Parallax is a stereo filter designed with a classic sound, a simple friendly interface, lots of modulation options and two flavours of output. Designed to bring your modular system into a stereo world, Parallax is a pair of filters for your left and right signals which are controlled with common stereo controls, as well as controls to skew the cutoff and resonance in the stereo field. Parallax is perfect for making synth patches from stereo sources, or for taking a mono signal and making it stereo.
A stereo signal (or mono to the left input) passes through filters based on the design of the classic Pro-One but with a number of tweaks to update the filter for modern use. in addition to the -24dB/oct outputs there are -12db/oct outputs added for a brighter, smoother sound in addition to the powerful sound four-pole sound you would expect. All outputs are available simultaneously, giving you more patching options.
Vertex is a stereo VCA with some clever tricks up its sleeve to give you more control over the stereo domain. Vertex contains four analogue VCAs configured in such a way as to give you voltage control of the amplitude of a stereo signal (or make a mono signal stereo) as well as having control of the balance or panning of the signal.
Easily patch up a stereo signal path with a single envelope generator, skew your stereo image or pan a mono signal with CV. Vertex also takes advantage of the VCAs used to be able to saturate at unity gain without distorting your audio signal. This means that you can waveshape an AD envelope into an AHD using the Skew control to add punch to your patch, and use the Skew CV to dynamically alter the envelope timing to change the relative loudness between the Left and Right signals while still keeping the peak signal levels the same.
Vertex is also a great tool for controlling the dynamics of an XY signal for oscilloscope or vector laser patches.
SoundStage is a stereo mixer module unlike any other. Completely reimagining what a mixer needs to be in a Eurorack system, SoundStage helps you build your mix just by patching your voices in.
Inputs are placed in the stereo field depending on their horizontal patch position left to right, and placed in the frequency spectrum depending on vertical patch position, with twenty carefully tuned analogue resonant -12dB/octave Sallen-Key filters to give definition to low, low mid, mid, high mid and high voices.
Depth of filtering and output level have dedicated controls and bipolar CV inputs, allowing creative uses such as sidechain compression and rhythmic filtering. The twenty-one individual inputs forgo level controls as this can be controlled at the VCA stage of each voice, saving on doubling up and wasting space. The static stereo pan positions are chosen so the stereo image is wider for higher frequency voices, giving your mix solidity in the low end and width in the highs.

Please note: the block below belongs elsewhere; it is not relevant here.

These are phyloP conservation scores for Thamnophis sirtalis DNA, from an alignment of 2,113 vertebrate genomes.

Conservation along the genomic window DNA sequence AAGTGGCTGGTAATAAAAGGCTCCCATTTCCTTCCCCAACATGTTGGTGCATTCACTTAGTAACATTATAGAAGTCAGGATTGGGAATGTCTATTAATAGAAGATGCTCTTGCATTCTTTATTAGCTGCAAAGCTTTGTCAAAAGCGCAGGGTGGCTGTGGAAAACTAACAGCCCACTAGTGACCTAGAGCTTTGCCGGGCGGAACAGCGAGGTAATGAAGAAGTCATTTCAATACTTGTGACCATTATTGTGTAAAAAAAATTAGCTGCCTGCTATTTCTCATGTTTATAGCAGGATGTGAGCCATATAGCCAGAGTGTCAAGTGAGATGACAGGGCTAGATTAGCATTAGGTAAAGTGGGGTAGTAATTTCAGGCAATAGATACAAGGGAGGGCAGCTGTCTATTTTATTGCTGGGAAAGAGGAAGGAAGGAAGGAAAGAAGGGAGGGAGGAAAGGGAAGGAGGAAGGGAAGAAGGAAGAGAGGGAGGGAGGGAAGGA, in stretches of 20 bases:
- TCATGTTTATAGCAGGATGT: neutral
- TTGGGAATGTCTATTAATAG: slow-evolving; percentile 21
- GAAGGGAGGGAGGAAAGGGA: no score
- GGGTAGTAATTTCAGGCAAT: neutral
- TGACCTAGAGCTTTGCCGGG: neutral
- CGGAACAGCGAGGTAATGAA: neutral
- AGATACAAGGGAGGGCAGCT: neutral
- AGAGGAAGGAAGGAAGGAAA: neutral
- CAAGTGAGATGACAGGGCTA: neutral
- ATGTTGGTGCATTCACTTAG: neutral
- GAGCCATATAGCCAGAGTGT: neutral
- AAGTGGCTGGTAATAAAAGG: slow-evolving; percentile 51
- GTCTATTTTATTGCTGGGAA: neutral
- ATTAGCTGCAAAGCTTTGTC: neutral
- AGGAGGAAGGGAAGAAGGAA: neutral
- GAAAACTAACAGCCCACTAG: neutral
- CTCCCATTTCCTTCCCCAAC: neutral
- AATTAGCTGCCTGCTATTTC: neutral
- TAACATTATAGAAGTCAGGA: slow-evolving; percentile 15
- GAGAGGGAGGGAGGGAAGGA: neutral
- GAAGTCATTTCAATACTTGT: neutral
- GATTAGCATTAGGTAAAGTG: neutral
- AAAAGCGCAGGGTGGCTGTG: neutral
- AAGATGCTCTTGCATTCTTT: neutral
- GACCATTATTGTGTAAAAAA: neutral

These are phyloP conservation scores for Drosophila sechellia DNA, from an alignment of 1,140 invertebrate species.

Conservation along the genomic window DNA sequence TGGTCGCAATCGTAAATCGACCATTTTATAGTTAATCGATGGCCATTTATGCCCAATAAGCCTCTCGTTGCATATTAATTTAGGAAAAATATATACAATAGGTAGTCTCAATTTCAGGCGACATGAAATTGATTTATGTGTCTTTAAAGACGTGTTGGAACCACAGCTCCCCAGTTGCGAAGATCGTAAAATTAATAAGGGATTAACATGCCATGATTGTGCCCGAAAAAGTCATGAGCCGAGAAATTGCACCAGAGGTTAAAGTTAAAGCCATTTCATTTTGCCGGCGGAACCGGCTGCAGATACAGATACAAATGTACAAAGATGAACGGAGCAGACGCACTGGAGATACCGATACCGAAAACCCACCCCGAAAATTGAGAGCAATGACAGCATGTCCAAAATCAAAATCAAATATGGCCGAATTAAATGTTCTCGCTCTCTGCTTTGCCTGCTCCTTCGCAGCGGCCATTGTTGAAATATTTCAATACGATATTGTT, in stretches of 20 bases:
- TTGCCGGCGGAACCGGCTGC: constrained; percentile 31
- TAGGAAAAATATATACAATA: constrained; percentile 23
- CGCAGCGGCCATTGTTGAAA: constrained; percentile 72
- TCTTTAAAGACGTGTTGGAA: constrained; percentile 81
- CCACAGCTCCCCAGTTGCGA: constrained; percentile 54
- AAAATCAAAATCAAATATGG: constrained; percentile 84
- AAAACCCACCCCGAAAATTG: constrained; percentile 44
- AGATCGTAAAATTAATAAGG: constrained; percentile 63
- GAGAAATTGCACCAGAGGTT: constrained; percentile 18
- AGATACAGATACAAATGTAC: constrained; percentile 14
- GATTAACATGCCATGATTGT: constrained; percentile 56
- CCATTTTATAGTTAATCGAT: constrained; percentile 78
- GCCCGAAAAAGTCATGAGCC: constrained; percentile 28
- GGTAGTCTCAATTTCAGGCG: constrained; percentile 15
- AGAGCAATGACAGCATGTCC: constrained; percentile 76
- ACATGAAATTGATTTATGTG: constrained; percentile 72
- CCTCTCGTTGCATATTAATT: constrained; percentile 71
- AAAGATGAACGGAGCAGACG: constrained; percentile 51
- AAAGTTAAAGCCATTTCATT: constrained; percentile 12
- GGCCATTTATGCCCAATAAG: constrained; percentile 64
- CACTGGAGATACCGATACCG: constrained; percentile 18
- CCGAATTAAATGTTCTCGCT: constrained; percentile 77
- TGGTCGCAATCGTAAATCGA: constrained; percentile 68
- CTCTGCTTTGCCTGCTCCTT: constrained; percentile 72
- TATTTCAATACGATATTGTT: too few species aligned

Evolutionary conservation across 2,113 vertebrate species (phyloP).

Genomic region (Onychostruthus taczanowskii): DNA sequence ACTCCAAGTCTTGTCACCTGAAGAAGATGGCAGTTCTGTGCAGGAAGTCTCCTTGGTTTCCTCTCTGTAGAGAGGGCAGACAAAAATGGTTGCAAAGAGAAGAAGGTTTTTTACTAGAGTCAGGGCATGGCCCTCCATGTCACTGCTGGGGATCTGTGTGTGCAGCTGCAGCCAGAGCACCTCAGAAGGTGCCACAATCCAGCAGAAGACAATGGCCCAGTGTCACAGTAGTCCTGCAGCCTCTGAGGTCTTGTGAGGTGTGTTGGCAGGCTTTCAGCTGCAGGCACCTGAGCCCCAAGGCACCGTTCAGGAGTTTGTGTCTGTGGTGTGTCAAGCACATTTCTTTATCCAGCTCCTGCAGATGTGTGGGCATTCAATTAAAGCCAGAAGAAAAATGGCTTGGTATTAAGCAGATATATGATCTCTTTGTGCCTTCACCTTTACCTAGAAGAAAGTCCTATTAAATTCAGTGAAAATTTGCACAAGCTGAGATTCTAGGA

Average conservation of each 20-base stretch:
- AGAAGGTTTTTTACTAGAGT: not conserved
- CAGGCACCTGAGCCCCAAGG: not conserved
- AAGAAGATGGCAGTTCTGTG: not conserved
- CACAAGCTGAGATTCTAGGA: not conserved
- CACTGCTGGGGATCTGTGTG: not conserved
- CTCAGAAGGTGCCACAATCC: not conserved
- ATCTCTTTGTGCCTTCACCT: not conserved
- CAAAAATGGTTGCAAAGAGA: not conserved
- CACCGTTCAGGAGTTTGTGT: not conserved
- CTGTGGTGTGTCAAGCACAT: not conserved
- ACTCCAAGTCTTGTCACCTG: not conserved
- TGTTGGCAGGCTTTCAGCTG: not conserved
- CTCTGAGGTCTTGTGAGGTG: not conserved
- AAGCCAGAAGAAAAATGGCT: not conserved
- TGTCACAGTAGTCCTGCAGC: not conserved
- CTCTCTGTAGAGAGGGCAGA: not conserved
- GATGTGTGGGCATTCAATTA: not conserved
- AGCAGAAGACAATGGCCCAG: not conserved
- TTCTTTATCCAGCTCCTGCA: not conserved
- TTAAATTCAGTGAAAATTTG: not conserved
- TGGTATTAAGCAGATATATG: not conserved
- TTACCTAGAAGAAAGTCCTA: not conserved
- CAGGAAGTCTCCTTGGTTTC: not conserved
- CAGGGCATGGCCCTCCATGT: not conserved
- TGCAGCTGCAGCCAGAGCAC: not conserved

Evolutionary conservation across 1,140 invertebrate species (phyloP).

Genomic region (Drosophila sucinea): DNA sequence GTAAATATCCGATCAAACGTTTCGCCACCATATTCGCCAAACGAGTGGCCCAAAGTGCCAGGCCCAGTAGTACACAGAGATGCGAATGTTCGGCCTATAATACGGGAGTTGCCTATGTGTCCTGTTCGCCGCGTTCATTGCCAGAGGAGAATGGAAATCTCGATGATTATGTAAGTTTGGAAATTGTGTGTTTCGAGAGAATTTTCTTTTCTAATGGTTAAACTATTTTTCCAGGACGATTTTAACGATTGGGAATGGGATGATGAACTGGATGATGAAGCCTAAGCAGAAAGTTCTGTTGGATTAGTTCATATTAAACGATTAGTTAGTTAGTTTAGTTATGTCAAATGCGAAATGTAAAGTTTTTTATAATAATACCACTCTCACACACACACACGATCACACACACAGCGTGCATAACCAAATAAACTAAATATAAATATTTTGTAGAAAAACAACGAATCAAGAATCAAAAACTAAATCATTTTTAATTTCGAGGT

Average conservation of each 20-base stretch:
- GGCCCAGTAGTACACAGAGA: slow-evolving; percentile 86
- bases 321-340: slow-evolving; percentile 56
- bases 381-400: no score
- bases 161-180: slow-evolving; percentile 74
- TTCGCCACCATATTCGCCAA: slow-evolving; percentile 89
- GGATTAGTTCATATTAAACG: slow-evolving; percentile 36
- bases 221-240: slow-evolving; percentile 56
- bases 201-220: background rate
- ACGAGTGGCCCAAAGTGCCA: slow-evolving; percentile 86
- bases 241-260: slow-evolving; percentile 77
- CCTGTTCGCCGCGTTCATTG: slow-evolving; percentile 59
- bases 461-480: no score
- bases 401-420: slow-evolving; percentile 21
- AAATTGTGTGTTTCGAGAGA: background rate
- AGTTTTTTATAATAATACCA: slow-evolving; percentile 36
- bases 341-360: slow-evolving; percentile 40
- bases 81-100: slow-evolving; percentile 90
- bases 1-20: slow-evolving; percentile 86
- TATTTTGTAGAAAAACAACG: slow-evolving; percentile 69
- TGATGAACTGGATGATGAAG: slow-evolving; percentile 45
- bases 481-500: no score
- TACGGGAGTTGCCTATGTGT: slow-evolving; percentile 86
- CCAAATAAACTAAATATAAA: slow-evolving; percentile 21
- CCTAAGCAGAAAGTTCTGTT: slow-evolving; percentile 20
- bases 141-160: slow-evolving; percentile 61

Vector Space builds on the concept of spatial CV mixing pioneered by the Wiard JAG and moves into three dimensions, as well as adding additional complex outputs, letting you generate seventeen interrelated voltages from three CV inputs, using 100% analogue circuitry.
Use it to generate a large number of complex modulations from a small number of simple sources, and vastly increase the amount of modulation you have in your system. Try running three sequencers or stepped voltages to the inputs and then running the plane outputs to a number of VCO frequency inputs for complex countermelodies, run LFOs or random voltages in to get complex modulation voltages out, it works particularly well feeding the outputs back to modulate the speed/shape/etc of what's being fed in, things can get very complex very quickly. The switches shift the expected input range from +/-5V to 0/10V to use with either bipolar or unipolar sources, or use the switches as another input source by switching them in real time.
The LRMSMSLR brings the power of mid/side processing to the world of Eurorack. Mid/side processing is a powerful tool often utilised in mastering studios; it takes a stereo signal and separates it into the mid and side elements, allowing you to independently process them and then recombine them into a stereo signal.
Used creatively this allows a sound designer to do anything from using two filters with differing responses on a stereo signal without having to perfectly match them for a balanced stereo response, to using a VCA to modulate the stereo width at audio rates to add harmonics to a stereo signal, to techniques which haven’t even been invented yet. The inputs and outputs are DC coupled so the LRMSMSLR can be used to get a sum and difference from two CV signals to create complex dynamic CV signals from simple LFOs and envelopes.